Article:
There were times when the story got too close to familiar fairytales. There was some “Beauty and the Beast” when Abel first gets to Kane’s estate and some “Cinderella” with the ball preparation.
I would have given this 4 stars, but the aforementioned problems drop it to a 3 for me. I will be reading the second half of this ONE book.
In the second half, action is
almost nonstop with lots of gory fight scenes and drama. Each chapter has a
black and white inkblot image above the chapter title, blood splatter, and they
are appropriate! The violence is certainly amped up. Abel goes through hell,
one desperate situation to another, and keeps her determination and resilience.
It was a wild ride, very fast paced, and kept me reading very quickly. It made
me laugh out loud a few times. The humor was appreciated amidst the intensity.
It tickled my funny bone that the villain always sets up in dental office
buildings. I liked the secondary characters, especially Mikey.
There are a couple of short sex
scenes, not graphic. Romance is not the focus of the second half of the ONE
book. There is some OM drama. I was very happy that our main couple dealt with
this in a mature fashion, by talking it out. It didn’t cause anything stupid to
happen except a ridiculous fight for fair maiden’s hand.
I found more errors in this half
– 17. Mostly missing words, a few repeated words or phrases. As with the first
half of the ONE book, commas are missing everywhere, but I accepted that as
writing style long ago. At the opening of this half of the ONE book, I thought
to myself, “Someone has a thesaurus.” Many words were used that just aren’t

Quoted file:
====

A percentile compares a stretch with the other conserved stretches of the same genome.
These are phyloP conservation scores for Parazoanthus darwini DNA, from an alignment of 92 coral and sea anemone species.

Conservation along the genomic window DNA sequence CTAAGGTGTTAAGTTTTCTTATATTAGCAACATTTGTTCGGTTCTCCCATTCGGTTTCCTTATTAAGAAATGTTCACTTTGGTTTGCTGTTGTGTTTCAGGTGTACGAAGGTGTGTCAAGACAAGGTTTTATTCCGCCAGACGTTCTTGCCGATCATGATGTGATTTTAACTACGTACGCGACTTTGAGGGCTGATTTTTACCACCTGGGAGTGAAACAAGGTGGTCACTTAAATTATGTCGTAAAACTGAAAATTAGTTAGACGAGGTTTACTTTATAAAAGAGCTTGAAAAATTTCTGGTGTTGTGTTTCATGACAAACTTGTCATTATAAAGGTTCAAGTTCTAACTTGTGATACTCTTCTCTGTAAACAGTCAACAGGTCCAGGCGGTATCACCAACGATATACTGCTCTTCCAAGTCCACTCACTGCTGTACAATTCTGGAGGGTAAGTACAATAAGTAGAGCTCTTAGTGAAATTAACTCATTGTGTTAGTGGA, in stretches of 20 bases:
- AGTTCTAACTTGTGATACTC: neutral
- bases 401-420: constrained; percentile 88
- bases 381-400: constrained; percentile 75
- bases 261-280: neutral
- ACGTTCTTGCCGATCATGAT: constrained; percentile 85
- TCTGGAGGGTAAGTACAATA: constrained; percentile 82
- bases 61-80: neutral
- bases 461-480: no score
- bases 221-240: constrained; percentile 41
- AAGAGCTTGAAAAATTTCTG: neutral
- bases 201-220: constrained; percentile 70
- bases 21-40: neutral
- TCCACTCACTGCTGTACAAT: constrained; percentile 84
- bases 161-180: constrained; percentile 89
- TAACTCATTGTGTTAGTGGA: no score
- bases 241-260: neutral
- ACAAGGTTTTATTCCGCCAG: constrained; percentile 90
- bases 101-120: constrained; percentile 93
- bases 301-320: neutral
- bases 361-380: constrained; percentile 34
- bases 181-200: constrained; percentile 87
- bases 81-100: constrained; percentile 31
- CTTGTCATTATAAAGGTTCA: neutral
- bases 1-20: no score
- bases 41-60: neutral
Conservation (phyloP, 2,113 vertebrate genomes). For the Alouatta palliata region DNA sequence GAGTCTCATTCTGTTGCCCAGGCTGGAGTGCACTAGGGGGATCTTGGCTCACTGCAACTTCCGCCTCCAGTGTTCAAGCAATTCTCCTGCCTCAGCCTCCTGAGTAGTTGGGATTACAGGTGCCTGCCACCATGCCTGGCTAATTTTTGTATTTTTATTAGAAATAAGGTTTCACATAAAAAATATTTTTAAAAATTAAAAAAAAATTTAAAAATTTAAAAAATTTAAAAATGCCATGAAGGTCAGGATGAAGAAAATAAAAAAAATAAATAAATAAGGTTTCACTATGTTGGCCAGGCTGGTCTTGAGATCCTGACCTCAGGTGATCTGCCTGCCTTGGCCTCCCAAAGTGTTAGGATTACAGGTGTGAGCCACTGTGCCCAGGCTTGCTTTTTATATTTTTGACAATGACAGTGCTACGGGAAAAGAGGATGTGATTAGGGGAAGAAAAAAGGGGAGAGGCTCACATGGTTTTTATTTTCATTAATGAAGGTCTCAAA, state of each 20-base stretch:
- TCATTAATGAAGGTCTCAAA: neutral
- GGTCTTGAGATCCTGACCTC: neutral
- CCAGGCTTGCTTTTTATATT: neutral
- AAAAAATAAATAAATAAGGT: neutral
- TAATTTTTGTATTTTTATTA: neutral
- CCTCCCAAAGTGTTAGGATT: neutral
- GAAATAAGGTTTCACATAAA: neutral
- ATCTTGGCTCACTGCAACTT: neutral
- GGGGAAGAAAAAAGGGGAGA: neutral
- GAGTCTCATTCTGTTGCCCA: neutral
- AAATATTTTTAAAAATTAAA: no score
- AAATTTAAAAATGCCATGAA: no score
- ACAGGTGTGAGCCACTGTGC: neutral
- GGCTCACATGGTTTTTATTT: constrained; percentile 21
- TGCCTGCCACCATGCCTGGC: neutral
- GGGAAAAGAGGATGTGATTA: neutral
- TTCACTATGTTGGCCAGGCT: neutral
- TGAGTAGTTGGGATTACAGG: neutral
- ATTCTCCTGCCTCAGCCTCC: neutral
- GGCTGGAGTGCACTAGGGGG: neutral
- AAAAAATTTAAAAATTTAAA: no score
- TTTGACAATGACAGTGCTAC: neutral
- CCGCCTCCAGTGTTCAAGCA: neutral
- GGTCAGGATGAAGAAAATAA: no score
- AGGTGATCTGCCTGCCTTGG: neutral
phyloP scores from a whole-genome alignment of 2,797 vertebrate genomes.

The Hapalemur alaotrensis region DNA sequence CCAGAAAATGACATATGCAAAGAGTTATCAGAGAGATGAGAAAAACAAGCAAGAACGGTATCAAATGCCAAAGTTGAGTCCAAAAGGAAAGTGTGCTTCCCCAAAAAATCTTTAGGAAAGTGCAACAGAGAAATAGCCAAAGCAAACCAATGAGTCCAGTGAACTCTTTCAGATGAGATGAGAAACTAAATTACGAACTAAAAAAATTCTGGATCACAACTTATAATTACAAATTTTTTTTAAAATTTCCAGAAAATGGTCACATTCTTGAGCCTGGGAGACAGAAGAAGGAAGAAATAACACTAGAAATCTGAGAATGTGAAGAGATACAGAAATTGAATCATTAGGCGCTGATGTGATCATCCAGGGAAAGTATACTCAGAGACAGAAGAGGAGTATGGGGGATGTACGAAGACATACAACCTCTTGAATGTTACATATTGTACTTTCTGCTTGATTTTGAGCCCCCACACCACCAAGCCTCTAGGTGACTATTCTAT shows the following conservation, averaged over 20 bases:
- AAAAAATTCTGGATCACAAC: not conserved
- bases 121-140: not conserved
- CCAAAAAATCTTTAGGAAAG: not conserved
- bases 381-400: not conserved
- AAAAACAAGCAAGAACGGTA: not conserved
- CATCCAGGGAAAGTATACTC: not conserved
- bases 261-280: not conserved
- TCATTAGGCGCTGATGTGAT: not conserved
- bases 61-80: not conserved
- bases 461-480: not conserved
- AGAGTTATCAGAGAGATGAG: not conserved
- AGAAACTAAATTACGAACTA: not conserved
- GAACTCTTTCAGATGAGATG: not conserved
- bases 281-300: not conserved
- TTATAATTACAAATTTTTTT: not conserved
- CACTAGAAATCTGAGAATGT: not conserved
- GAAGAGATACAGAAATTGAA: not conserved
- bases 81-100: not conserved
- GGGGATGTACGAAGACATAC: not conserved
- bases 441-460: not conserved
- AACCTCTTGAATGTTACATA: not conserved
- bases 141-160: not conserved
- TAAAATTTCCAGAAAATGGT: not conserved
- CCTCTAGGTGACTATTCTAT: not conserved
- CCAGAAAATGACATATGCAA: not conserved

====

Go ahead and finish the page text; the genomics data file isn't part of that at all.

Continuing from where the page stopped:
common enough to be in Abel’s thoughts since she hasn’t spent the last decade
This is a 1st person
present tense novel. One scene could be considered cheating, but wasn’t exactly
consensual, so I don’t want to call it cheating. OM drama. Occasional foul
language, but it gets as bad as it can. HEA.
A third book is hinted at called “Generation 1”. I couldn’t find anything when Googling this. If it is published, it will at least be a totally different book than this ONE.
This is the second book in the series and continues right where the first left off. There wasn’t a cliffhanger, so you don’t have to read this one.
I enjoyed parts of this. The fight scenes were especially good.
Other Man and Other Woman drama is the core story here, so if you hate that, stay away. There is a fake out dream scene – we are subjected to a sex scene with OM. Even if it isn’t real, we still had to read it.
If you enjoy OM/OW drama, go for it!
I would love to read the third book the author planned, but she seems to have disappeared from the book world around 2012.